Don’t you believe in flying saucers, they ask me? Don’t you believe in telepathy? — in ancient astronauts? — in the Bermuda triangle? — in life after death?
No, I reply. No, no, no, no, and again no.
One person recently, goaded into desperation by the litany of unrelieved negation, burst out “Don’t you believe in anything?”
“Yes”, I said. “I believe in evidence. I believe in observation, measurement, and reasoning, confirmed by independent observers. I’ll believe anything, no matter how wild and ridiculous, if there is evidence for it. The wilder and more ridiculous something is, however, the firmer and more solid the evidence will have to be.”
The following are some of the most frequently advanced arguments from the Foundation for Ancient Research and Mormon Studies (FARMS) and the Foundation for Apologetic Information and Research (FAIR) related to DNA and the Book of Mormonâ€”most notably (or at least most succinctly) in the latterâ€™s brochure, Is an Historical Book of Mormon Compatible with DNA Science? Since these claims have gained some currency within LDS circles and I am frequently asked about them by individuals who have either read my book or otherwise tried to follow developments in this area, I have concluded that it would be best to summarize my responses in an equally succinct manner.“However, such a scenario [as suggested by Mormon apologists] does not square with what the Book of Mormon plainly states and with what the prophets have taught for 175 years.”
1. The Book of Mormon does not present a testable hypothesis.
Some LDS scientists argue that the Book of Mormon does not present a testable hypothesis and that, since other scientists are not testing the Book of Mormon directly, the data collected by non-Mormon scientists is irrelevant to the origin of Book of Mormon people. The question scientists are asking is: “Who are the ancestors of the American Indians?” In fact, about 7,300 American Indians have been DNA tested in scientific experiments aimed at discovering where their founding ancestors came from. The Book of Mormon claims in its introduction that the Book of Mormon people (the Lamanites) “are the principal ancestors of the American Indians.” Most LDS adherents believe, and all the LDS prophets have taught, that Israelites are the principal ancestors of the American Indians. It is therefore absurd to claim that what the scientists are discovering about Indian heritage is irrelevant. Scientists are inadvertently asking the same question posed by the Book of Mormon, and LDS beliefs about Indian ancestry fall squarely into the scientific field of anthropology. Molecular anthropologists are uncovering evidence that is directly relevant to LDS beliefs in this area.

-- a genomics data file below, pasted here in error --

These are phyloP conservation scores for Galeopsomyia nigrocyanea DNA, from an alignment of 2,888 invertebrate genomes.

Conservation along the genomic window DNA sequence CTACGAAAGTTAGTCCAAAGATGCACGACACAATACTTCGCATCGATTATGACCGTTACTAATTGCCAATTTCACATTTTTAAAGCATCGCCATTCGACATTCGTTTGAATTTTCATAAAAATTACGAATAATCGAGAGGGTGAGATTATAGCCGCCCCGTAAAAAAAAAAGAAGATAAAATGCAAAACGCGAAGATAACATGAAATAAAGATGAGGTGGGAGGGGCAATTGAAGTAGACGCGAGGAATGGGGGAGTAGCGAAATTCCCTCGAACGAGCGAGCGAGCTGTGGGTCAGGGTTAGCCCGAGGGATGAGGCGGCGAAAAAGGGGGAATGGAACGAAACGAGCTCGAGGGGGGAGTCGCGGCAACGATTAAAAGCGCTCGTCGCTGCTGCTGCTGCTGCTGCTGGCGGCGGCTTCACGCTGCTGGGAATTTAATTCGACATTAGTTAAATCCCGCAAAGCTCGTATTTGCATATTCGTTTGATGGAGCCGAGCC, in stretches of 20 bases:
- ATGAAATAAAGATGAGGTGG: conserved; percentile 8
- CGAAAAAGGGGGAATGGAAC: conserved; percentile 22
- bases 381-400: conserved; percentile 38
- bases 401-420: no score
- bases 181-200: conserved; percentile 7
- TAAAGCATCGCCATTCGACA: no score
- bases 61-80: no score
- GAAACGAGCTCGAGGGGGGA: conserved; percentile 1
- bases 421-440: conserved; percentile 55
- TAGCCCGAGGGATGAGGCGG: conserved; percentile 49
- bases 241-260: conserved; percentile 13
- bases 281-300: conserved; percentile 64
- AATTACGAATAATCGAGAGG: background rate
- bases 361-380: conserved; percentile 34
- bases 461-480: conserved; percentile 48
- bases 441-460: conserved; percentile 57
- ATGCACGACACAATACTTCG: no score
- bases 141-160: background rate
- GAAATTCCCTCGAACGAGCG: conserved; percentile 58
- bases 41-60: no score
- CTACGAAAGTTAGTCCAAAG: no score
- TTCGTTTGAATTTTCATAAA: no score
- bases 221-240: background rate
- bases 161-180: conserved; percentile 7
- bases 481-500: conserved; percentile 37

2. Mitochondrial DNA only tells us about one ancestral line out of many. If we go back ten generations, it only tells us about 1 in 1,024 of our ancestors. If we go back another ten generations, it only tells us about 1 in over a million of our ancestors.
On the surface this argument appears impressive; but it is an argument with little substance. The vast majority of mitochondrial lineages found throughout the world can be grouped into less than twenty-five major family groups represented by letters A, H, X, and so on. If we look at American Indians, essentially all of their mitochondrial lineages fall into one of five major families: A, B, C, D or X, none of which were derived from Israel. If we go back twenty generations, we are not talking about millions of unknowable mitochondrial lineages in an American Indianâ€™s pedigree chart. We are talking about five lineages. All of those million-odd ancestral slots would be occupied by the same five regional mitochondrial lines. Even those that end up in males and are not passed on to the next generation came from the same five sources. It is possible that some lineages may not have been detected yet or have been lost in time through chance, but these would have been very rare mitochondrial family lines.